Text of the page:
Rio Tinto employees charged with bribery

Updated: 2010-02-10 19:32
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SHANGHAI: Four employees of Australian mining giant Rio Tinto were charged Wednesday with bribery and infringing trade secrets, said a court statement.

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The No. 1 branch of the Shanghai People's Procuratorate has decided to prosecute Australian citizen Stern Hu, former head of Rio Tinto's Shanghai office, and three local employees, Wang Yong, Ge Minqiang and Liu Caikui.

The Shanghai No. 1 Intermediate People's Court has accepted the case.

The statement by the court said prosecutors accused the four of "taking advantage of their position to seek profit for others, and asking for, or illegally accepting, huge amounts of money from Chinese steel enterprises."

It said they lured the Chinese enterprises' heads with promises, or through other illegal means, to obtain the steel companies' commercial secrets on multiple occasions, causing "extremely serious consequence" for the companies.

Hu was detained in July last year along with his three Chinese colleagues on suspicion of stealing state secrets. The police concluded their investigation and sent it to prosecutors on January 11.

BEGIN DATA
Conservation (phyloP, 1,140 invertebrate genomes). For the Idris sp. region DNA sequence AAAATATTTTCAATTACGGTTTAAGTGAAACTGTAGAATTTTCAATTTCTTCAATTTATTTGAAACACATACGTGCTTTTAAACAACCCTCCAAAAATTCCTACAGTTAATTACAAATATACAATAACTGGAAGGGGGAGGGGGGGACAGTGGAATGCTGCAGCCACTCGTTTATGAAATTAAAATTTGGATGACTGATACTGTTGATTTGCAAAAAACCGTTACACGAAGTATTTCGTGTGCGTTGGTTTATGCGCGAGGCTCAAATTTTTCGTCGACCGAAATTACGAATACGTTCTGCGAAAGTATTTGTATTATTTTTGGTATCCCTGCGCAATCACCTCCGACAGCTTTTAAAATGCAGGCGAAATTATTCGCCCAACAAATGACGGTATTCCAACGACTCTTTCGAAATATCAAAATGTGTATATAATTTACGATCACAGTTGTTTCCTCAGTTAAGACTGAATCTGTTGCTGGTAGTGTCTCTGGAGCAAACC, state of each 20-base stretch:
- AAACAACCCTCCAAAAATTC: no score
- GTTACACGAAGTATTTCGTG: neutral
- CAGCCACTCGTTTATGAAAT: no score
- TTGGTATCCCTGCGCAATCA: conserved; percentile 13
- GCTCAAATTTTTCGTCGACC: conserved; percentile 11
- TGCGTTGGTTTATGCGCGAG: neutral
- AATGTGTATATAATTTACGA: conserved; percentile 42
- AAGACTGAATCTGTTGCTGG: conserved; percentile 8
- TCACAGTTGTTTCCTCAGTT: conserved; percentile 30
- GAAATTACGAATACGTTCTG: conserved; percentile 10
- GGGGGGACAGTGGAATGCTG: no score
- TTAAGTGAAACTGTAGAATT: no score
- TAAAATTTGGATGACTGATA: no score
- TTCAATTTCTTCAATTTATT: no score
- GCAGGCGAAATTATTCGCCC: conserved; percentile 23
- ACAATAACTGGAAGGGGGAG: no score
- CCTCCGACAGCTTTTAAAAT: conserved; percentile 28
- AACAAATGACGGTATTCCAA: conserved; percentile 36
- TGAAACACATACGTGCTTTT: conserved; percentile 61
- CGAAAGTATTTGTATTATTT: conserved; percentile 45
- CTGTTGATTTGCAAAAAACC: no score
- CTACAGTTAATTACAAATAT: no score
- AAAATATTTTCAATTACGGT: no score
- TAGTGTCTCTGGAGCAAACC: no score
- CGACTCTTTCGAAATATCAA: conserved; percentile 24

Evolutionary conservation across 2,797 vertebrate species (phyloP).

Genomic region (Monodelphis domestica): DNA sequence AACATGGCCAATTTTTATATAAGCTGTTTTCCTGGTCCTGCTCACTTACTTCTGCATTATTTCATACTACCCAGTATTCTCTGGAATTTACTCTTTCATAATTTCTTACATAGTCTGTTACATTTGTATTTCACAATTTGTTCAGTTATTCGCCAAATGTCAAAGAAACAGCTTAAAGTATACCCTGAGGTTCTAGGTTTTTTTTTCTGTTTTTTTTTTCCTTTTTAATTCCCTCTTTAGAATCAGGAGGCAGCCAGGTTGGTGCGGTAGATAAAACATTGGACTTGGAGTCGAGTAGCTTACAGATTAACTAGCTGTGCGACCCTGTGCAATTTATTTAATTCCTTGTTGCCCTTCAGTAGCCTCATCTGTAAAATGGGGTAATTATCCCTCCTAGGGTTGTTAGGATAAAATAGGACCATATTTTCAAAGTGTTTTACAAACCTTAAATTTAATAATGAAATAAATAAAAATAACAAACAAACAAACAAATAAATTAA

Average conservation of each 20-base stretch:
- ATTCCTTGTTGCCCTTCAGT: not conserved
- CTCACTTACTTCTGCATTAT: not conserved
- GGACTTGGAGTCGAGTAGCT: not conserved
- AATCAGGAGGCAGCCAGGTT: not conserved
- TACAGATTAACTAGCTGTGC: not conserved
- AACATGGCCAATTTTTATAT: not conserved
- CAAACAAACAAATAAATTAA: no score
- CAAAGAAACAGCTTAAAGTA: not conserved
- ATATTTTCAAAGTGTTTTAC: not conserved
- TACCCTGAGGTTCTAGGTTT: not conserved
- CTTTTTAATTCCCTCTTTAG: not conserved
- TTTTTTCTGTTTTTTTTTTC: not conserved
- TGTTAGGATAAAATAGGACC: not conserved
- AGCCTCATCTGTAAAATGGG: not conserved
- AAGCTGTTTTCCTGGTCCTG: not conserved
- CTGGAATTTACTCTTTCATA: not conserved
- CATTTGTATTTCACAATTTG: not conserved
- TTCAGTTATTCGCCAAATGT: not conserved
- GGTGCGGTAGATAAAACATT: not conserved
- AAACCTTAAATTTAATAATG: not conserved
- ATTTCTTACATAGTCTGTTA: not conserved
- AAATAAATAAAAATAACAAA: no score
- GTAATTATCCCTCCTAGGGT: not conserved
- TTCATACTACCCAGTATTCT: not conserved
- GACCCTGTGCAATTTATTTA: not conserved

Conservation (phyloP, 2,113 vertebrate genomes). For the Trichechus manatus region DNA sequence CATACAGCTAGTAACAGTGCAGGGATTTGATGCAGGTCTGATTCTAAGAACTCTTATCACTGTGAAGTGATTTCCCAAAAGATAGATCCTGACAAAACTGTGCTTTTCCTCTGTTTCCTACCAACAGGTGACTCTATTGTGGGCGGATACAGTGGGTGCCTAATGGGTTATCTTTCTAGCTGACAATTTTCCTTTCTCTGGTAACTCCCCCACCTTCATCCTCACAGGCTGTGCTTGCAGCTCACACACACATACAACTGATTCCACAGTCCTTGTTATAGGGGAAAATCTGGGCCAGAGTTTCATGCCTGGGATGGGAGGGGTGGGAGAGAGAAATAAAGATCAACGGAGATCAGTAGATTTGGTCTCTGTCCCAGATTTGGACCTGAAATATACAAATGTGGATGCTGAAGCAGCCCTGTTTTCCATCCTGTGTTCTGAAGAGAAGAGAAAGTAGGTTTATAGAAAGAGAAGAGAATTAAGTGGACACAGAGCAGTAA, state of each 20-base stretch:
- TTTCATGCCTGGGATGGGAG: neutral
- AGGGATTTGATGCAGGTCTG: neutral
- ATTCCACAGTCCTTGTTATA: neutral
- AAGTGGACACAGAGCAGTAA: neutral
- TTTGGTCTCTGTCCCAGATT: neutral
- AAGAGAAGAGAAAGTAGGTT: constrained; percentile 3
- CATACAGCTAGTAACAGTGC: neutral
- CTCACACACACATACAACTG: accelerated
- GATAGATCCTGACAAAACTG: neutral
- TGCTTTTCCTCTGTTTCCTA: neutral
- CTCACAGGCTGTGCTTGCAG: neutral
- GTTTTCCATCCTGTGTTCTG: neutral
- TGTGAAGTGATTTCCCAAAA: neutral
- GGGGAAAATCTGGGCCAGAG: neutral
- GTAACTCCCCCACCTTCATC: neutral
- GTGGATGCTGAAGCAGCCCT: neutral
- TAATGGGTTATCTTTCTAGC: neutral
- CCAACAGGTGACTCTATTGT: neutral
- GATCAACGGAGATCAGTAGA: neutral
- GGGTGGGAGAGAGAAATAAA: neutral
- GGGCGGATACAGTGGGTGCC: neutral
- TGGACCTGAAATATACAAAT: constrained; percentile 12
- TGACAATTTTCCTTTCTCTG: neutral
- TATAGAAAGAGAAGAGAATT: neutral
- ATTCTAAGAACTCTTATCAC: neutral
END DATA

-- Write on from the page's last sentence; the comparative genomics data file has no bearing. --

Foreign Ministry spokeswoman Jiang Yu said on January 12 China has dealt with the case according to Chinese law and the diplomatic agreements between China and Australia.

Last week, the mining giant appointed Ian Bauert as its new China operations chief. Bauert set up the company's first China office more than 25 years ago and speaks fluent Chinese.

The company's move was seen as an effort to improve relations with its largest customer, after they cooled with the arrest of Stern Hu and Rio Tinto's spurning of Chinalco's 19.5-billion US dollar investment last year.

Headquartered in London and with offices in Melbourne, Rio Tinto is the world's second largest iron ore supplier, with mines located in Australia and North America.